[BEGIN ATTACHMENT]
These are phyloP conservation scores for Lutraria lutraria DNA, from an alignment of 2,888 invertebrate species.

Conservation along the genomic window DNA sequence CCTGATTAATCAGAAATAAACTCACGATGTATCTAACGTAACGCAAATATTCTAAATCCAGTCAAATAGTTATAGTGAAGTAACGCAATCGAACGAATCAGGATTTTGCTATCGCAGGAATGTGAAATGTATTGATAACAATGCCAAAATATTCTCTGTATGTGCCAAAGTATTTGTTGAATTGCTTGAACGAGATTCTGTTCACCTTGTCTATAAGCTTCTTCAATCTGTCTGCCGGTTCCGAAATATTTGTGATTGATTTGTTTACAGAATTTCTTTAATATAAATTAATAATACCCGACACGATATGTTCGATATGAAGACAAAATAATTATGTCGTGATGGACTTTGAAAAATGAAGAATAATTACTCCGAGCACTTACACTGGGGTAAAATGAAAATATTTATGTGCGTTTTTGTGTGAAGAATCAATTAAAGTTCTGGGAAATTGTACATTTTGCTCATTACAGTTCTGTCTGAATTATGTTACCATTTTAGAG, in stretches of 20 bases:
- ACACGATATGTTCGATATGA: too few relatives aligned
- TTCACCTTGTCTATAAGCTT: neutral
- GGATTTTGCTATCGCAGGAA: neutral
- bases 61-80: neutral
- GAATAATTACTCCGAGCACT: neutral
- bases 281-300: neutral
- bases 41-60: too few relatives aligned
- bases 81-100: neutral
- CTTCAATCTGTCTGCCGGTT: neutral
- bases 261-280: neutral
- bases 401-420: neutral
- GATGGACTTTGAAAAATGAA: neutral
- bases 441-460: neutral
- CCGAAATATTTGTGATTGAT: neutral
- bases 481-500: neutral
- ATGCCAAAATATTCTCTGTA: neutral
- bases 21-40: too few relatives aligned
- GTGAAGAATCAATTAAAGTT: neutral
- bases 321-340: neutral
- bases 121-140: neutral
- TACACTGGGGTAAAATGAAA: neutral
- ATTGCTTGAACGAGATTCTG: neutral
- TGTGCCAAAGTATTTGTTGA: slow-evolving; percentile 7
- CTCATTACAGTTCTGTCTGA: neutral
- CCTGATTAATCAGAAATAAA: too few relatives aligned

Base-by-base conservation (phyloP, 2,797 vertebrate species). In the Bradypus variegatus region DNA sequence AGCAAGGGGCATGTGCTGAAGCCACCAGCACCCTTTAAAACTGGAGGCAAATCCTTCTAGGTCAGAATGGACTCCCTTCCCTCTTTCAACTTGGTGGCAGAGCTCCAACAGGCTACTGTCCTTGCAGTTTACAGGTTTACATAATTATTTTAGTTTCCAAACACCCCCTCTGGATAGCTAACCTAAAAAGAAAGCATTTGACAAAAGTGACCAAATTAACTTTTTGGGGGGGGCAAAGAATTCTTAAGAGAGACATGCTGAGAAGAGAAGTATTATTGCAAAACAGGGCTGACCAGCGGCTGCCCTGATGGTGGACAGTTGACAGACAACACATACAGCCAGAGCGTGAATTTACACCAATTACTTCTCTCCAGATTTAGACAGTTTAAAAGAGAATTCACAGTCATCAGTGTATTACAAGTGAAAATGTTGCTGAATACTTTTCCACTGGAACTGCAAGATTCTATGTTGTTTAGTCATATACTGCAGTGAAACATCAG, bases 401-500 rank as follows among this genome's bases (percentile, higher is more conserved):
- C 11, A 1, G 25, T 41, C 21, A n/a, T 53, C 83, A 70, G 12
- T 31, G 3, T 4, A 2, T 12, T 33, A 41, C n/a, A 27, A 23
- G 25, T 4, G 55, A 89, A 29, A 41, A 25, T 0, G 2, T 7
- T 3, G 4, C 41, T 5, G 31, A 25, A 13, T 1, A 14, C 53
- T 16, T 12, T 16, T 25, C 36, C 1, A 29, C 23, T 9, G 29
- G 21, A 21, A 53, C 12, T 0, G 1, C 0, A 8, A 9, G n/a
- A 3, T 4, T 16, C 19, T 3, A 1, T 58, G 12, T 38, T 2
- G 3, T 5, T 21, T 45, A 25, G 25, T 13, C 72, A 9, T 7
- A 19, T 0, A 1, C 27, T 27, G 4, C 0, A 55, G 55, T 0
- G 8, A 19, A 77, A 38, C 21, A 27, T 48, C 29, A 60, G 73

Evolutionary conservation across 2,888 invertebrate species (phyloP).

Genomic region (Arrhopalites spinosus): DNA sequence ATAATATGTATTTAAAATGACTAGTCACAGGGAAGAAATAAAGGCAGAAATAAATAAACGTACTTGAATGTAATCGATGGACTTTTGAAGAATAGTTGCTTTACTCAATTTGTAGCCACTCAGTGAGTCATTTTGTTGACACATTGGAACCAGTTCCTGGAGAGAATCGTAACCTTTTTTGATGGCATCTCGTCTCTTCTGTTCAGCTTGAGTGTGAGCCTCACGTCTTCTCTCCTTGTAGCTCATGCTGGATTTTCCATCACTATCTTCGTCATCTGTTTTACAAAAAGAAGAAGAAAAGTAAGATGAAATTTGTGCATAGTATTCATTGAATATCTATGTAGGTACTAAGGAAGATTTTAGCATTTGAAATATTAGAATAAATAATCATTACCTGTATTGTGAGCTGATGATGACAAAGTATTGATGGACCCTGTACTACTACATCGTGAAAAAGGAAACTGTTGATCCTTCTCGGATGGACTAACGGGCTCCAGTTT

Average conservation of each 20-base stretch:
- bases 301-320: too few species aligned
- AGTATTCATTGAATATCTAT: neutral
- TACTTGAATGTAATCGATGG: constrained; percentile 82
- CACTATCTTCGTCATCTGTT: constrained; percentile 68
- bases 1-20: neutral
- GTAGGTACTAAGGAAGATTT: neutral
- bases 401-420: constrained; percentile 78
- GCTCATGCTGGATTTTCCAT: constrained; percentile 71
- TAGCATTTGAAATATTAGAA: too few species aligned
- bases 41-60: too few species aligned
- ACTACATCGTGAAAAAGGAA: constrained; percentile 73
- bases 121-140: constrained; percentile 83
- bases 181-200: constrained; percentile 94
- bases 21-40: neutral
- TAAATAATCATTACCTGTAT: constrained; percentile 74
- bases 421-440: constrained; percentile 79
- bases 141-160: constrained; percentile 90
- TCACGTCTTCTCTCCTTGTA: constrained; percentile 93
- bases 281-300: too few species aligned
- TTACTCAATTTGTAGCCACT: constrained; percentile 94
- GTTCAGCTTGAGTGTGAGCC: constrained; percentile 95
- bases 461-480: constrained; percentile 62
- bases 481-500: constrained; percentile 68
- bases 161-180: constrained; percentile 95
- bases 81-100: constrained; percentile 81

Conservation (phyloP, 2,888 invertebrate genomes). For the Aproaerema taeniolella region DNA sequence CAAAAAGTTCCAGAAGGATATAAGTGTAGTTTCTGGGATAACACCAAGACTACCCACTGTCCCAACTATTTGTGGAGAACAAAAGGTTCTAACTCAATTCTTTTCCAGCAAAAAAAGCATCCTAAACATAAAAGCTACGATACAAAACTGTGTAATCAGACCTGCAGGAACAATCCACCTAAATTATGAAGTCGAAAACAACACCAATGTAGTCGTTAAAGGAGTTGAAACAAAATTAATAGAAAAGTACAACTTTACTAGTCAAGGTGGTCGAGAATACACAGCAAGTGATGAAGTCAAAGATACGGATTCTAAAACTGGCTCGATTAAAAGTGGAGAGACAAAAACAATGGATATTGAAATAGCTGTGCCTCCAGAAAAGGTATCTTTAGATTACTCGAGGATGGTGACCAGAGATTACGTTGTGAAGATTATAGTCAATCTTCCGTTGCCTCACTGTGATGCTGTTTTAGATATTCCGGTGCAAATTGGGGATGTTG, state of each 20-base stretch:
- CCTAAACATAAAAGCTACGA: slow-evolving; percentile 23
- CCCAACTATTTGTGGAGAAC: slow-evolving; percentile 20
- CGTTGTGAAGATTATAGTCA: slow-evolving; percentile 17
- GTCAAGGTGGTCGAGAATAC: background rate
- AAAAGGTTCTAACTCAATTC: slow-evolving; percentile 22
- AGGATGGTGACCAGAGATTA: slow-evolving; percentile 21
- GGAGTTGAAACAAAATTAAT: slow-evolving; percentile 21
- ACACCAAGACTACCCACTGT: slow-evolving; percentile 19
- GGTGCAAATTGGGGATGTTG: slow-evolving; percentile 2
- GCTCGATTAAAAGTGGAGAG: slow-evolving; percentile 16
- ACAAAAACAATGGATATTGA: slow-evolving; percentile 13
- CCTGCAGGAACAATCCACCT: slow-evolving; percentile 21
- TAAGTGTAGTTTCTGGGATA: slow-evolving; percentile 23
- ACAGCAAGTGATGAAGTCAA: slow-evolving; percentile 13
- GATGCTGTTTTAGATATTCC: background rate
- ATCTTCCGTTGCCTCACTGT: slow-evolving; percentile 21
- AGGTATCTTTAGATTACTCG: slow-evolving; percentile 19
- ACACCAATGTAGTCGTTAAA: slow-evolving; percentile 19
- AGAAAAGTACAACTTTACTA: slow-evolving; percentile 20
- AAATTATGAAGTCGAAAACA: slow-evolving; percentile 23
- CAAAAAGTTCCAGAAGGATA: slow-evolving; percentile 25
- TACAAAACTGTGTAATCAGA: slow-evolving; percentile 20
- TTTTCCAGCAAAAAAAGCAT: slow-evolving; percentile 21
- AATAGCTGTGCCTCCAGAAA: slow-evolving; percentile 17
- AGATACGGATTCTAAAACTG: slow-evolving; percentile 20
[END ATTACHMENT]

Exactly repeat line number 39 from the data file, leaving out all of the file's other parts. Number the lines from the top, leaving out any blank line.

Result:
Evolutionary conservation across 2,888 invertebrate species (phyloP).